Vermont isn’t that far from Greenwich, in spirit anyway
And just when you think you can’t get through another Greenwich winter, you arrive at the solution: Vermont.
We spent winter school break in Vermont, splitting our time between two houses in the Mad River Valley area. Our intention was to ski some local mountains and check things out in the Green Mountain State.
It turns out Vermont is one of those weird Greenwich traditions that everybody knows about but no one acknowledges, sort of like Hoagland’s. Lots of old Greenwich families go to Vermont in the winter; it’s like a thing.
“You have to remember that growing up in Greenwich 40 years ago, no one flew out West to ski,” a Greenwich old-timer told me. “If you wanted to ski, you went to Vermont.”
Well, it’s still happening. You pick up the kids early on Friday to beat traffic, drive five hours north, enroll everyone in a ski class at the nearest mountain, and kick back and enjoy the cheddar cheese.
“It is so great,” a friend gushed. “The kids get to their seasonal ski program at 9, and we come pick them up at 4:30. In the middle of the winter you have them outside all day, and when they get back they’re exhausted, no iPads in sight.”
Of course, all this requires a significant seasonal cost, but no one talks about that either — other than the Bernie Sanders supporters who live there.
I asked a clerk at the Warren General Store how she liked living in Vermont year-round.
“It’s expensive,” she said as she made her way past the potbelly stove, and then the turkey and cranberry sandwiches, and maple truffle gourmet popcorn, which somehow I doubt is consumed by the locals.
You can take Greenwich families out of Greenwich, but you can’t take the Greenwich out of … Vermont?
There are ski homes that had been in Greenwich families for generations all over the place — especially in this corner of Vermont, where it seemed time has stood still. There was even a single-person chairlift from the 1940s at the local ski mountain.
Enter the Haft family. We had won a vacation stay in “old Vermont” at a charity auction a while back that turned out to be a family home of people we know in Greenwich.
“Wait, you are staying in our house,” our friend chortled at a Christmas party when I described where we going to ski in February. “You have been emailing with my mother!”
Sure enough, we stayed at our friend’s childhood ski home. It had been in the family for over 50 years. Every room screamed old Vermont ... and Greenwich. The only caveat was come Thursday morning, we had to move out because the long weekend had been promised to one of the many relatives who uses the place.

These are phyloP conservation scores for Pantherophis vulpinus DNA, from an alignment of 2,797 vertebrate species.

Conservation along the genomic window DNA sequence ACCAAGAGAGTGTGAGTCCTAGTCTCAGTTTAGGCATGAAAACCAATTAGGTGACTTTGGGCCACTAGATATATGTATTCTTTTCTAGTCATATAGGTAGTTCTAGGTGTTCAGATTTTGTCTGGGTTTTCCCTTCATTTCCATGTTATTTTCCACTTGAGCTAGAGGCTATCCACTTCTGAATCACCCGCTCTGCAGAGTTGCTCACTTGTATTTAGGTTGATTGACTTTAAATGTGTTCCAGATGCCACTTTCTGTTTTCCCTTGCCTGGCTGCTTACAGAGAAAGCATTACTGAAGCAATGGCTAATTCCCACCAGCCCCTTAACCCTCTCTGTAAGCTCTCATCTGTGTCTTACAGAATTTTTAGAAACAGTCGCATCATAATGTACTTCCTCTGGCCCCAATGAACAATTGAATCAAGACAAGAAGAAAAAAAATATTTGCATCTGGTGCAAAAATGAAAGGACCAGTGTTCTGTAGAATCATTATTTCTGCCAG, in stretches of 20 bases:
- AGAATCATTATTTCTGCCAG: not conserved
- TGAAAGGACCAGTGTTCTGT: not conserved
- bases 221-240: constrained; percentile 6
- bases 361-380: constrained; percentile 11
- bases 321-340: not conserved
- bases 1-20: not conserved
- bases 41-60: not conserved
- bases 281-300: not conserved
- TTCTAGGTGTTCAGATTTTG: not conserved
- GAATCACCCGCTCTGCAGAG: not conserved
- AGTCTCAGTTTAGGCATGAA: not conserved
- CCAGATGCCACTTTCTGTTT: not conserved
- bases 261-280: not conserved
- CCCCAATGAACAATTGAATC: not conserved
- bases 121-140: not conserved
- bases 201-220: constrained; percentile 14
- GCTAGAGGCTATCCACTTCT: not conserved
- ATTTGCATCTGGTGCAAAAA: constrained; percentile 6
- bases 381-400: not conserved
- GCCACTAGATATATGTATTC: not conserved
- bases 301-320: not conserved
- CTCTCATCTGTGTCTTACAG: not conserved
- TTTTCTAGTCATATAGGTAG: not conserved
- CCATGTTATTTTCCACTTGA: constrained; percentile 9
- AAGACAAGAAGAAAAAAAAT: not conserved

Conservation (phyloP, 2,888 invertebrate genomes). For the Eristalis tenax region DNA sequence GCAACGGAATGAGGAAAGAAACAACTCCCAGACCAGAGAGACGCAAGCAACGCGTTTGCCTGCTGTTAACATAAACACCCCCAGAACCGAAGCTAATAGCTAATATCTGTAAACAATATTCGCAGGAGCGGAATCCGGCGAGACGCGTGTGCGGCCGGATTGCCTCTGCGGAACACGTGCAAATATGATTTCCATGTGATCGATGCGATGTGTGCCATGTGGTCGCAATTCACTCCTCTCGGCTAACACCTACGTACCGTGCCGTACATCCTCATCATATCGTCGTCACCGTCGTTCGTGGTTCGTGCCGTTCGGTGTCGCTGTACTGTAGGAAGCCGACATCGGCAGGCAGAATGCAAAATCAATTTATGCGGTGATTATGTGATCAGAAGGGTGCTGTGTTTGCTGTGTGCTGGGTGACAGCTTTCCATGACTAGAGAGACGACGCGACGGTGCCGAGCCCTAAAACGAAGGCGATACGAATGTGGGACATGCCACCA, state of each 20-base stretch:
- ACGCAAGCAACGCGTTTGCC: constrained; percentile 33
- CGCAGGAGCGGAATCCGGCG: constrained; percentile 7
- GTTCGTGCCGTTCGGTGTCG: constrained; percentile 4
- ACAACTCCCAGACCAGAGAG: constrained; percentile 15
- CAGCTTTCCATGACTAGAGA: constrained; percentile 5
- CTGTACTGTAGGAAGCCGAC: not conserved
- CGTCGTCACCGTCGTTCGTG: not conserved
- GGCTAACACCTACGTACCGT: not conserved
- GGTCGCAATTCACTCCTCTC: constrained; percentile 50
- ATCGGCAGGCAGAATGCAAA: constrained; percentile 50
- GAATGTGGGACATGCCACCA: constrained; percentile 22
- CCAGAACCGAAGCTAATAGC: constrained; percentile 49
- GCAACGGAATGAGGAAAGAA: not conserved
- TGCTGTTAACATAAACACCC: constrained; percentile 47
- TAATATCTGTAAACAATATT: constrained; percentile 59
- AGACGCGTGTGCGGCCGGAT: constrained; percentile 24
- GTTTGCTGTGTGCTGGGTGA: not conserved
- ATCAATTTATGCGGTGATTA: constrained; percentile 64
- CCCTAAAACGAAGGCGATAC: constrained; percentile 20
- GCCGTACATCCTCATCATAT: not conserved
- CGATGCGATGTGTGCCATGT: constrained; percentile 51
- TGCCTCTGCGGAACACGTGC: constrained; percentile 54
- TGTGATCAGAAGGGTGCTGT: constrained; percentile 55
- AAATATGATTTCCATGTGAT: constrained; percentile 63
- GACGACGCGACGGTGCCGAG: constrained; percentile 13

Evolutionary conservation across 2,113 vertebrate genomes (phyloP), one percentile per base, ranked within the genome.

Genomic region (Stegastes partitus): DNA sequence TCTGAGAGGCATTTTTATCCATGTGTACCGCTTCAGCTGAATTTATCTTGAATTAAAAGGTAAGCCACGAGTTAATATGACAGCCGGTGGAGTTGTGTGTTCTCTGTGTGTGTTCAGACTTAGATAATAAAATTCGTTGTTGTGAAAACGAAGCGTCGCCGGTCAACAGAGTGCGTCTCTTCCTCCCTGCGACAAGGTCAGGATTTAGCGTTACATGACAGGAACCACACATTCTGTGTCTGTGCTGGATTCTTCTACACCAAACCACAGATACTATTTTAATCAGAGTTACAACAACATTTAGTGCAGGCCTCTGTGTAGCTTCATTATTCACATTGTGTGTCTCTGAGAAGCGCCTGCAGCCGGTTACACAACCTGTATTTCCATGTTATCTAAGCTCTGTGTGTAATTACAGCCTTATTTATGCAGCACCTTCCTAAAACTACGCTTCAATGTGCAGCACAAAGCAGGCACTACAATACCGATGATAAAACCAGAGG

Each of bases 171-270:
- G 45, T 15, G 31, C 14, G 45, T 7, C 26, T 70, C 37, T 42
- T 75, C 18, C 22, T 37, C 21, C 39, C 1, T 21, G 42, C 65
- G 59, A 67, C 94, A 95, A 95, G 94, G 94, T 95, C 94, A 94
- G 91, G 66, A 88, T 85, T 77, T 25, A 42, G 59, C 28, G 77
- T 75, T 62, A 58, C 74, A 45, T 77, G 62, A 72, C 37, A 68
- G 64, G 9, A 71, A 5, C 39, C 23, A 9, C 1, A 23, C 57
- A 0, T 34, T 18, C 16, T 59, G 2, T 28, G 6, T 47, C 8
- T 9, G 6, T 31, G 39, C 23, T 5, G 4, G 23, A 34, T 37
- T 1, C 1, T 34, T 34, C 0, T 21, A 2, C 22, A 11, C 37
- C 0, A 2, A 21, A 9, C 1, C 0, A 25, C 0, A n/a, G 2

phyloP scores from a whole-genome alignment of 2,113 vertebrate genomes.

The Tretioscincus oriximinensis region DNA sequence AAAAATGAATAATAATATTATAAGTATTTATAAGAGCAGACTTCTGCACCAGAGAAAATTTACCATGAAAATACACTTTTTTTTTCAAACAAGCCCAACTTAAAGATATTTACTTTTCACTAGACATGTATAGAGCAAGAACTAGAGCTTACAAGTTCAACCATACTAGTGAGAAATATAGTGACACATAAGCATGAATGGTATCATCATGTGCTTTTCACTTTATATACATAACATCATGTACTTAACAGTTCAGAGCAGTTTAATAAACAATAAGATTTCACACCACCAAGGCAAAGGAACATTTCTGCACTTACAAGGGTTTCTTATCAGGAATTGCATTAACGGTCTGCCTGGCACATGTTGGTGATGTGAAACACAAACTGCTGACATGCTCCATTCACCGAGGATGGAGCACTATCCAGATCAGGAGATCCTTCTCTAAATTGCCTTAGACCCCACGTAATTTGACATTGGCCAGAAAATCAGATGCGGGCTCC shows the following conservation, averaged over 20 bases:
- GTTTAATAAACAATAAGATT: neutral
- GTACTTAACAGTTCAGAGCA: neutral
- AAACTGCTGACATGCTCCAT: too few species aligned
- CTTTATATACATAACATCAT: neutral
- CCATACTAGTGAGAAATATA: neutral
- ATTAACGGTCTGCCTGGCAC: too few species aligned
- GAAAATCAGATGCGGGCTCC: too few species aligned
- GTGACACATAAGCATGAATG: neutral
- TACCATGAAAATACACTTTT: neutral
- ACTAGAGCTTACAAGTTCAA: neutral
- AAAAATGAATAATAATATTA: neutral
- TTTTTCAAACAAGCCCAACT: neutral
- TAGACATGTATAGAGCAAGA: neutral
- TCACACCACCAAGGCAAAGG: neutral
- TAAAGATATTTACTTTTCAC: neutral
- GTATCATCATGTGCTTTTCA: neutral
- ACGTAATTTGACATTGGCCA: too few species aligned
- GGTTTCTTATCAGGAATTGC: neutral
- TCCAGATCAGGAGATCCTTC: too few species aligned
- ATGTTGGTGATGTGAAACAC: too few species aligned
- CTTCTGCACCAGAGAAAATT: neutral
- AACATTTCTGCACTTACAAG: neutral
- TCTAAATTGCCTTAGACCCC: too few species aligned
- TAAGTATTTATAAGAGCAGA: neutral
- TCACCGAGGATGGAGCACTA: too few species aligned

Enter Greenwich friend No. 2, who had a ski house only a few miles away and graciously invited us to stay for rest of our vacation. We were officially house-hopping Greenwich/Vermont ski vacation homes.
Neither house was used as a rental, which made it extra special to stay in as guests. Everywhere you looked were old family photographs, well-loved dog beds and half-finished games of chess; each room was like a warm hug from a friend who was not there but had somehow lingered. We were visiting another family’s history and way of life.
Which brings me to Raymond Carver. In 1971, Carver wrote a short story that has always freaked me out. “Neighbors” is the story of a couple who stays in another family’s home for a week while they are away, and soon start to pretend that they have swapped lives with their hosts.
“Don’t go there, Claire,” my husband warned me when I raised the story during our visit.
Fear not. The Haft family couldn’t swap lives with anyone if we tried, in part because we haven’t figured out our own lives. Still, I was struck how each family home rubbed off on us.
Our first house was a gorgeous old farmhouse dating back to the first Vermont settlers. Everything was hand-hewn, with wardrobes promising Narnia and all sorts of family nostalgia winking at us from every corner. This was a home where the Haft family skied together by day and ate together by night, as if we had been doing this for generations.
And as we gazed upon the antique farming implements, we started to speak fondly of our old chicken coop back in Greenwich and our failed tomato plants last summer; maybe it was time to try again. Perhaps we could even tap our trees for maple syrup and harvest together as a family.
As if ...
The next home we visited was a gorgeous cabin that was all about Vermont wilderness. When I say cabin, I mean our kids hollered, “It’s a Lincoln Log house” as we pulled up the driveway. There were animal heads that would make Hemingway drool, bearskin rugs, Native American blankets and tapestries. There were even tribal drums as side tables.
And as if by osmosis, we found ourselves skiing like wild animals by day on trails with misleading names like “Paradise” (which really should be called “If You are Over 40, You Will Die”). By night, we sat by the hearth and talked of hunting, which turned into a complicated game involving hunting each other, which culminated in our 7-year-old drumming on a side table while his 9-year-old sister did her “animal spirit dance.”
I’m sure they can’t wait to have us back.
But because we were so graciously invited into the whole Greenwich/Vermont thing by way of special friends and homes, we suddenly got it. The trek up I-91, the old family house, the single-person chairlift. There is a history and tradition there that is palpable, and it’s one we can’t wait to get back to ... even if it involves a spirit animal and truffle popcorn.
Claire Tisne Haft is a former publishing and film executive, raising her family in Greenwich while working on a freelance basis on books and films.